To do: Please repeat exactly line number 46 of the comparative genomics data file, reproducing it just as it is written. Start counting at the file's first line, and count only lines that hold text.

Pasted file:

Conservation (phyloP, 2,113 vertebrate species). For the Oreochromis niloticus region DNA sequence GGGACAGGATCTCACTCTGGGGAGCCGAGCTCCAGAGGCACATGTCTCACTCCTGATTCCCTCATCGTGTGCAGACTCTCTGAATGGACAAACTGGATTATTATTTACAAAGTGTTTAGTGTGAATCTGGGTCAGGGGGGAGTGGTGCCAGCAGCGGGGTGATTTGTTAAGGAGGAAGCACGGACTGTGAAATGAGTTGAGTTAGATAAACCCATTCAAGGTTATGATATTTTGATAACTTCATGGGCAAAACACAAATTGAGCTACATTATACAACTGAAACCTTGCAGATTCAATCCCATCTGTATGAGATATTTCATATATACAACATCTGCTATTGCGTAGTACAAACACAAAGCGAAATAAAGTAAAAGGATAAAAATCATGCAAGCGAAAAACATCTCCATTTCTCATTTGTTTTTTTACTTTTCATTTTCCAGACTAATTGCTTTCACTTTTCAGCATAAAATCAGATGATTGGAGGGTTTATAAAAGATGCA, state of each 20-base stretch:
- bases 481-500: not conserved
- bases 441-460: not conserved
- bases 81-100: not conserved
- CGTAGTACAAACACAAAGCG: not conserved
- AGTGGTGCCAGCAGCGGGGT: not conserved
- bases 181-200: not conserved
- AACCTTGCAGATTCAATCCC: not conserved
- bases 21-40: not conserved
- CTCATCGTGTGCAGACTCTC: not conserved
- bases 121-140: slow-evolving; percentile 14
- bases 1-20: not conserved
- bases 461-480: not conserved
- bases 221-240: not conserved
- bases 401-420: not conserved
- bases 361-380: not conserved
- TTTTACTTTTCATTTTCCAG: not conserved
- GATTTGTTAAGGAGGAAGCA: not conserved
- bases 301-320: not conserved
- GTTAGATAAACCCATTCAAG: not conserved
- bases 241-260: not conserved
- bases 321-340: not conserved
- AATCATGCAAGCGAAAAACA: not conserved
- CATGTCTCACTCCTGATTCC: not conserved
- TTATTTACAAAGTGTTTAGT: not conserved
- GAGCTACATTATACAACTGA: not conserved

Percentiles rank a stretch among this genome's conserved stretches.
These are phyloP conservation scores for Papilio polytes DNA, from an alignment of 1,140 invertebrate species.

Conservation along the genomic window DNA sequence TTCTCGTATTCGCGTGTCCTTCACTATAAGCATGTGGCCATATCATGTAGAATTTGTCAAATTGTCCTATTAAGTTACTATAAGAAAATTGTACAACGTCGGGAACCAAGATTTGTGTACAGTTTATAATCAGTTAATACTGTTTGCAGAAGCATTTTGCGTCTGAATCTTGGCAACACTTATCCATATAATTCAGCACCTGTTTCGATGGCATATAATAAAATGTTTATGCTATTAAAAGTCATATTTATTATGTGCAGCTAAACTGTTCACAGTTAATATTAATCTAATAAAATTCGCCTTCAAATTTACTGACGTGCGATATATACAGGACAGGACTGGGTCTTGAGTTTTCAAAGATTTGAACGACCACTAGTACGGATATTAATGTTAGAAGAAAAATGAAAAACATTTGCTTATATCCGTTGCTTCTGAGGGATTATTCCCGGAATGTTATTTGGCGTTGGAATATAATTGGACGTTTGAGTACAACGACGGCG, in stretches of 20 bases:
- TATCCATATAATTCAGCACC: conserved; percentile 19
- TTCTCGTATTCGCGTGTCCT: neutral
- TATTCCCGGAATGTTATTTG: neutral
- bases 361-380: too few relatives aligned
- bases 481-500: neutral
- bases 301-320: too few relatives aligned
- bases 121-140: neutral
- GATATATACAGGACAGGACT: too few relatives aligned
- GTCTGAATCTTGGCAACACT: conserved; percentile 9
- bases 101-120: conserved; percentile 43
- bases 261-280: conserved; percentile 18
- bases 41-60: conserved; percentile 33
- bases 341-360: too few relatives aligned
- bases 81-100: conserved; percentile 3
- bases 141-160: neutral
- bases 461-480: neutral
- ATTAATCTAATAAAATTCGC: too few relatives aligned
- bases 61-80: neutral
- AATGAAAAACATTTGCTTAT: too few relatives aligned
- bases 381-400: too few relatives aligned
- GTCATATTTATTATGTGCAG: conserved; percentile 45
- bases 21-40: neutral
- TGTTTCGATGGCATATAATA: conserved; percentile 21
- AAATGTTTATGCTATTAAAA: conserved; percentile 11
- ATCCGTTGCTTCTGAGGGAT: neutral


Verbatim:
- ATTAATCTAATAAAATTCGC: too few relatives aligned